The guitar is a vital instrument in rock and roll. Two guitars in a band are great. Three guitars in a band can be even better. But four guitars in a band are ridiculous. But Diarrhea Planet proved on a dark Sunday night at the Marquis Theater that four guitar shredders in a band could be glorious. The six-piece (four guitar players, a bass player, and a drummer) from Nashville with a joke for a name channeled their talents and endless energy into controlled chaos. Diarrhea Planet had the audience smiling, dancing, and wanting more diarrhea …. Diarrhea Planet that is.
Diarrhea Planet formed in a cafeteria at Belmont University in Nashville, Tennessee. Starting out as a loud party band with a sh*tty name, the group begun to thrive in Nashville’s underground community. With guitar god riffs and undeniable chemistry, Diarrhea Planet started to get noticed for more than their offensive name. The band recorded four albums and has toured relentlessly. They even got credibility from the music industry when legendary Nashville engineer Vance Powell who has worked with Jack White (my lord and savior), Chris Stapleton, and The Revivalists engineered their latest album.
The fun sprit of the group emerged during their sound check. Emmett Miller, the group’s only classically trained guitarist, sang Otis Day and The Nights’ Shout to test his levels. After the first round of fast paced guitar driven goodness, Evan Bird, another axe man, checked in with the crowd. He asked if anyone played the guitar. After a brief pause, Bird responded, “Me too.” Jordan Smith (another six string bender) and Brent Toler (yet another plank spanker) performed synchronized guitar moves while Even Bird wondered through the audience on a mission to rock. Bird jumped back on stage to ask if anyone in the crowd played the drums. After some rumblings, Bird replied, “Me too.” Different playing styles and vast vocal ranges made the audience strain to see who was singing or igniting a guitar firestorm. Near the end of the set Bird asked if anyone sang. After a brief moment, he shouted, “Come on, everybody sings!” That’s when Diarrhea Planet ended the show with a sing-along to Tears for Fears’ Everybody Wants to Rule the World… or should it be Everybody Wants to Rule a Diarrhea Planet? Probably not.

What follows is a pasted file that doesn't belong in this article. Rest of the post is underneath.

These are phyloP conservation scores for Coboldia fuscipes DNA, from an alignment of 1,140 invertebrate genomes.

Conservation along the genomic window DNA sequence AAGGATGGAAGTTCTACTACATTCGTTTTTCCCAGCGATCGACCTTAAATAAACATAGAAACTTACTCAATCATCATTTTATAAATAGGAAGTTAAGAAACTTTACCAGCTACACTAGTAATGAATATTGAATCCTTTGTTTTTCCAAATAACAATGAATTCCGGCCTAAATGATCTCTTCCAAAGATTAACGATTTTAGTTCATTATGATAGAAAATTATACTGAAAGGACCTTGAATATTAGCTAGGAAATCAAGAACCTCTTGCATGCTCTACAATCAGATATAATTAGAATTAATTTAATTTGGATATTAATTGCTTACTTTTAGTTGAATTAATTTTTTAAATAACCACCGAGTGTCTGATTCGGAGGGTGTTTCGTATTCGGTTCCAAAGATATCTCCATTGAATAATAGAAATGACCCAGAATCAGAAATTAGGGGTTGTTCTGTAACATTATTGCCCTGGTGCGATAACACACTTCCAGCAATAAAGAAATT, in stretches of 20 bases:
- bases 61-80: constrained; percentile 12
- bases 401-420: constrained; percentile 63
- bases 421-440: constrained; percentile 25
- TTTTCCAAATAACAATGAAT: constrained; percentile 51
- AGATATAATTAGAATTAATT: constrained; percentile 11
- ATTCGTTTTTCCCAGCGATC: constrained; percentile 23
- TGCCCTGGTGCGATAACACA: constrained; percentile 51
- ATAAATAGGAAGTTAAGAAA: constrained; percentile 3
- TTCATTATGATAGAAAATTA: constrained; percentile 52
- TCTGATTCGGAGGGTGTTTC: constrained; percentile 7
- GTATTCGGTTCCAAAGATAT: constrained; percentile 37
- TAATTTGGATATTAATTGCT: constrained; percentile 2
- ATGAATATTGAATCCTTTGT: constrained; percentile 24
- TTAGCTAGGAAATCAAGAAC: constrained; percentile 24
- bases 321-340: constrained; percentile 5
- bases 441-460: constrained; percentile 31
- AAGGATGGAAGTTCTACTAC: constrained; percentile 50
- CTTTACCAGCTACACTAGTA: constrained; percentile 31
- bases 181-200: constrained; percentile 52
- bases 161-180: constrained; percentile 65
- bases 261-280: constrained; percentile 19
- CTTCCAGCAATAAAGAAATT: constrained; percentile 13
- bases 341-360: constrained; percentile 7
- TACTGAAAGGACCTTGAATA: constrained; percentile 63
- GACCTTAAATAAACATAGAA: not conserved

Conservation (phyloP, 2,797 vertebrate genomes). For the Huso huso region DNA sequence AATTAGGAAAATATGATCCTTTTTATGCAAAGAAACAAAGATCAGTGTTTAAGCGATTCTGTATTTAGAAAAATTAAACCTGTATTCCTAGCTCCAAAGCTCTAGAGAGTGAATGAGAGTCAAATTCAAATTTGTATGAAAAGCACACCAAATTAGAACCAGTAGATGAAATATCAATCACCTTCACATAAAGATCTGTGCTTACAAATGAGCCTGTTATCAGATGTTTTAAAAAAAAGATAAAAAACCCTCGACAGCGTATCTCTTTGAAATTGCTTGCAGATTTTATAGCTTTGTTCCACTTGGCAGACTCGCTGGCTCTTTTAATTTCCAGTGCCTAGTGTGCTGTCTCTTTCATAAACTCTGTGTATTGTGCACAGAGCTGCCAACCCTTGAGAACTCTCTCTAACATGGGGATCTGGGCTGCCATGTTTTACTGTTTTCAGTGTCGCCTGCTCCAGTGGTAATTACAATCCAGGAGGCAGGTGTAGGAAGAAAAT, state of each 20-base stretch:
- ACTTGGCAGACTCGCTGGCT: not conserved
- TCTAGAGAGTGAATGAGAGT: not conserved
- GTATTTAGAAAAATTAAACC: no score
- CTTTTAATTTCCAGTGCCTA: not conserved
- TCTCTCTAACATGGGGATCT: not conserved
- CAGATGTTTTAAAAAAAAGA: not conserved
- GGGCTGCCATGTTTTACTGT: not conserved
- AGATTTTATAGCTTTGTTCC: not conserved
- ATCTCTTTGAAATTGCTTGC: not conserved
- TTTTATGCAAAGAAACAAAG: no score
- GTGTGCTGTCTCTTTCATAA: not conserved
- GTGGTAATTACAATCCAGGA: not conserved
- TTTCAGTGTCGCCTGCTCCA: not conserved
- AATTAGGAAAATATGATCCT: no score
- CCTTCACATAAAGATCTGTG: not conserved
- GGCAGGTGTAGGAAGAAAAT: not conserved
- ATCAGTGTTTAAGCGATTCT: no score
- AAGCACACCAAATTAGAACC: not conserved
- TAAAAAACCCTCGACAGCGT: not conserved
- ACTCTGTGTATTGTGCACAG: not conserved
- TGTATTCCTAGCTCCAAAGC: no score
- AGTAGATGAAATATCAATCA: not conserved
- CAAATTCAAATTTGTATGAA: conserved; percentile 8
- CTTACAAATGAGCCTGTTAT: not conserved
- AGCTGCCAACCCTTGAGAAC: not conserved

When I noticed the home made banner for The Beeves being hung up with duct tape, I expected to see the second band on the bill to be dressed as beavers. Instead brothers Ian and Will Erhart and Mathew Sease took the stage without animal attire. They played Jamie’s Revenge a song about bullying and retaliation that got the crowd’s attention. Sease came out to the middle of the crowd and sat down to play while young fans danced in a circle around him. It was like a heavy metal version of Duck, Duck, Goose. All three members sang Eddie Cochran’s Something’ Else without really knowing the words. After the song ended, Ian Erhart told the crowd, It’s alright since its rock and roll.” They were just three guitar players short of being glorious like Diarrhea Planet.
Professor Plumb, lead by CU Denver music professor Benon Plumb, started the night off strongly with songs about constellations, distant planets, and Russians. Ironically, Professor Plumb who has two bass players covered The Doors‘ Five to One who didn’t even have a bass player. They were also just three guitar players short of being glorious like Diarrhea Planet.
See you at the next show. I’ll be the one asking the band if they are considering adding more guitars.